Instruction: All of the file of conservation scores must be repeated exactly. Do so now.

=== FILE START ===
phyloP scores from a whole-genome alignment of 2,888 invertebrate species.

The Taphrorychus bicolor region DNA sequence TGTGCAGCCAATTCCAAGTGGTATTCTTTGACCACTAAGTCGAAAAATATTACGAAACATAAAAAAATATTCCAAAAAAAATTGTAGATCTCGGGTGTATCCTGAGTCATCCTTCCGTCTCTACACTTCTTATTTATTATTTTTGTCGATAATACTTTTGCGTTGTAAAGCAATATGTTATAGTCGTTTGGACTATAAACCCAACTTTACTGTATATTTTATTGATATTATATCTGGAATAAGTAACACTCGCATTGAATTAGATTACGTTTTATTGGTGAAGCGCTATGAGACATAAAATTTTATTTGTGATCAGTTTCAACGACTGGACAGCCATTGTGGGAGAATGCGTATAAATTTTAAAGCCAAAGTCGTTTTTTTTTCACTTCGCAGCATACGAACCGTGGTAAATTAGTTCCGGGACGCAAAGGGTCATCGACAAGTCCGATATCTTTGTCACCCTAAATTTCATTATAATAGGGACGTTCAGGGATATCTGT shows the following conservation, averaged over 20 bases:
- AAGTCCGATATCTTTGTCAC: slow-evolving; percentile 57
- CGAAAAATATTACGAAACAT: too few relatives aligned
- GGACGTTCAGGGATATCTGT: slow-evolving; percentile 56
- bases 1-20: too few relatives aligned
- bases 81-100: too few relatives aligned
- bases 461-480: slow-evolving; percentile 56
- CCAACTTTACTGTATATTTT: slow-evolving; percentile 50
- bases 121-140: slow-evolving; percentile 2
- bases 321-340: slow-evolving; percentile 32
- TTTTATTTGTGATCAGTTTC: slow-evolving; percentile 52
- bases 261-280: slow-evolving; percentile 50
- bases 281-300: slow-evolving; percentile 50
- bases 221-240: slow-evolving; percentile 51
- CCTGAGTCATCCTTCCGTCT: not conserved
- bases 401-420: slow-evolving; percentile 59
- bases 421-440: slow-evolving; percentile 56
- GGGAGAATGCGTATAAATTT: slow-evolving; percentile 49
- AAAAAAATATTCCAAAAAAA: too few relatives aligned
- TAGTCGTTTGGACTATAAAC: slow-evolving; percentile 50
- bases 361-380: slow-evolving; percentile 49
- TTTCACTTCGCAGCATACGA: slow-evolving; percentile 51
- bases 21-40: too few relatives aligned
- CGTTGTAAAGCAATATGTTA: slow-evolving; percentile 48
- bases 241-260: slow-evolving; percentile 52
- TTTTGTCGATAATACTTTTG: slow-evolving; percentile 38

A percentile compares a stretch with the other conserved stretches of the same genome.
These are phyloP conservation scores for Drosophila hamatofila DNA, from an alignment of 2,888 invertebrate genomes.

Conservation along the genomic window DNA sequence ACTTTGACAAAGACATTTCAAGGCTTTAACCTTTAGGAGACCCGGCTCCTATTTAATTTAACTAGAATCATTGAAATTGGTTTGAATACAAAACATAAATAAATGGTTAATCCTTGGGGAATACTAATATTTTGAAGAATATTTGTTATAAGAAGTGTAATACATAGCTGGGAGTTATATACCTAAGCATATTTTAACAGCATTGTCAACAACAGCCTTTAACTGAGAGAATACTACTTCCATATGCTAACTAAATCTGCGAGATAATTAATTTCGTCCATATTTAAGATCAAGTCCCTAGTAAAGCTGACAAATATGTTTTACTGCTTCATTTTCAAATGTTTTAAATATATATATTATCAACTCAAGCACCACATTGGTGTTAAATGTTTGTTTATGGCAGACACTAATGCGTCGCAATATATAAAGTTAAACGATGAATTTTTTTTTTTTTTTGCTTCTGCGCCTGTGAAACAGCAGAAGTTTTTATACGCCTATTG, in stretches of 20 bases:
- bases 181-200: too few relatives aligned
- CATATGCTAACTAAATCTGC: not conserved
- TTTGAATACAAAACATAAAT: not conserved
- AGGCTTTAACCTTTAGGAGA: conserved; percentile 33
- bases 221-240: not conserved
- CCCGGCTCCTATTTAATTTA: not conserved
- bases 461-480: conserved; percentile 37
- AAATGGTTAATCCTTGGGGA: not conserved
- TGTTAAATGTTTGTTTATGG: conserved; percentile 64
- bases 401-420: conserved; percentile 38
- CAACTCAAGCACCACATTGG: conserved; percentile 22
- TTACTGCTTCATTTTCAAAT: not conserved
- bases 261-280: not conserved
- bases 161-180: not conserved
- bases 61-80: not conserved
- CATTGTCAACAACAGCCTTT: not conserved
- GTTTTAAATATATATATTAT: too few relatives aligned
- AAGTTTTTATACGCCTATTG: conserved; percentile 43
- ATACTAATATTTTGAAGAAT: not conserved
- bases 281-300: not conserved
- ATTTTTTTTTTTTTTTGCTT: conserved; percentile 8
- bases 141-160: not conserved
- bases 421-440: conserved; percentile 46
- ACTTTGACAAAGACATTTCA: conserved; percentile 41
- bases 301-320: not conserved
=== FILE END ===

phyloP scores from a whole-genome alignment of 2,888 invertebrate species.

The Taphrorychus bicolor region DNA sequence TGTGCAGCCAATTCCAAGTGGTATTCTTTGACCACTAAGTCGAAAAATATTACGAAACATAAAAAAATATTCCAAAAAAAATTGTAGATCTCGGGTGTATCCTGAGTCATCCTTCCGTCTCTACACTTCTTATTTATTATTTTTGTCGATAATACTTTTGCGTTGTAAAGCAATATGTTATAGTCGTTTGGACTATAAACCCAACTTTACTGTATATTTTATTGATATTATATCTGGAATAAGTAACACTCGCATTGAATTAGATTACGTTTTATTGGTGAAGCGCTATGAGACATAAAATTTTATTTGTGATCAGTTTCAACGACTGGACAGCCATTGTGGGAGAATGCGTATAAATTTTAAAGCCAAAGTCGTTTTTTTTTCACTTCGCAGCATACGAACCGTGGTAAATTAGTTCCGGGACGCAAAGGGTCATCGACAAGTCCGATATCTTTGTCACCCTAAATTTCATTATAATAGGGACGTTCAGGGATATCTGT shows the following conservation, averaged over 20 bases:
- AAGTCCGATATCTTTGTCAC: slow-evolving; percentile 57
- CGAAAAATATTACGAAACAT: too few relatives aligned
- GGACGTTCAGGGATATCTGT: slow-evolving; percentile 56
- bases 1-20: too few relatives aligned
- bases 81-100: too few relatives aligned
- bases 461-480: slow-evolving; percentile 56
- CCAACTTTACTGTATATTTT: slow-evolving; percentile 50
- bases 121-140: slow-evolving; percentile 2
- bases 321-340: slow-evolving; percentile 32
- TTTTATTTGTGATCAGTTTC: slow-evolving; percentile 52
- bases 261-280: slow-evolving; percentile 50
- bases 281-300: slow-evolving; percentile 50
- bases 221-240: slow-evolving; percentile 51
- CCTGAGTCATCCTTCCGTCT: not conserved
- bases 401-420: slow-evolving; percentile 59
- bases 421-440: slow-evolving; percentile 56
- GGGAGAATGCGTATAAATTT: slow-evolving; percentile 49
- AAAAAAATATTCCAAAAAAA: too few relatives aligned
- TAGTCGTTTGGACTATAAAC: slow-evolving; percentile 50
- bases 361-380: slow-evolving; percentile 49
- TTTCACTTCGCAGCATACGA: slow-evolving; percentile 51
- bases 21-40: too few relatives aligned
- CGTTGTAAAGCAATATGTTA: slow-evolving; percentile 48
- bases 241-260: slow-evolving; percentile 52
- TTTTGTCGATAATACTTTTG: slow-evolving; percentile 38

A percentile compares a stretch with the other conserved stretches of the same genome.
These are phyloP conservation scores for Drosophila hamatofila DNA, from an alignment of 2,888 invertebrate genomes.

Conservation along the genomic window DNA sequence ACTTTGACAAAGACATTTCAAGGCTTTAACCTTTAGGAGACCCGGCTCCTATTTAATTTAACTAGAATCATTGAAATTGGTTTGAATACAAAACATAAATAAATGGTTAATCCTTGGGGAATACTAATATTTTGAAGAATATTTGTTATAAGAAGTGTAATACATAGCTGGGAGTTATATACCTAAGCATATTTTAACAGCATTGTCAACAACAGCCTTTAACTGAGAGAATACTACTTCCATATGCTAACTAAATCTGCGAGATAATTAATTTCGTCCATATTTAAGATCAAGTCCCTAGTAAAGCTGACAAATATGTTTTACTGCTTCATTTTCAAATGTTTTAAATATATATATTATCAACTCAAGCACCACATTGGTGTTAAATGTTTGTTTATGGCAGACACTAATGCGTCGCAATATATAAAGTTAAACGATGAATTTTTTTTTTTTTTTGCTTCTGCGCCTGTGAAACAGCAGAAGTTTTTATACGCCTATTG, in stretches of 20 bases:
- bases 181-200: too few relatives aligned
- CATATGCTAACTAAATCTGC: not conserved
- TTTGAATACAAAACATAAAT: not conserved
- AGGCTTTAACCTTTAGGAGA: conserved; percentile 33
- bases 221-240: not conserved
- CCCGGCTCCTATTTAATTTA: not conserved
- bases 461-480: conserved; percentile 37
- AAATGGTTAATCCTTGGGGA: not conserved
- TGTTAAATGTTTGTTTATGG: conserved; percentile 64
- bases 401-420: conserved; percentile 38
- CAACTCAAGCACCACATTGG: conserved; percentile 22
- TTACTGCTTCATTTTCAAAT: not conserved
- bases 261-280: not conserved
- bases 161-180: not conserved
- bases 61-80: not conserved
- CATTGTCAACAACAGCCTTT: not conserved
- GTTTTAAATATATATATTAT: too few relatives aligned
- AAGTTTTTATACGCCTATTG: conserved; percentile 43
- ATACTAATATTTTGAAGAAT: not conserved
- bases 281-300: not conserved
- ATTTTTTTTTTTTTTTGCTT: conserved; percentile 8
- bases 141-160: not conserved
- bases 421-440: conserved; percentile 46
- ACTTTGACAAAGACATTTCA: conserved; percentile 41
- bases 301-320: not conserved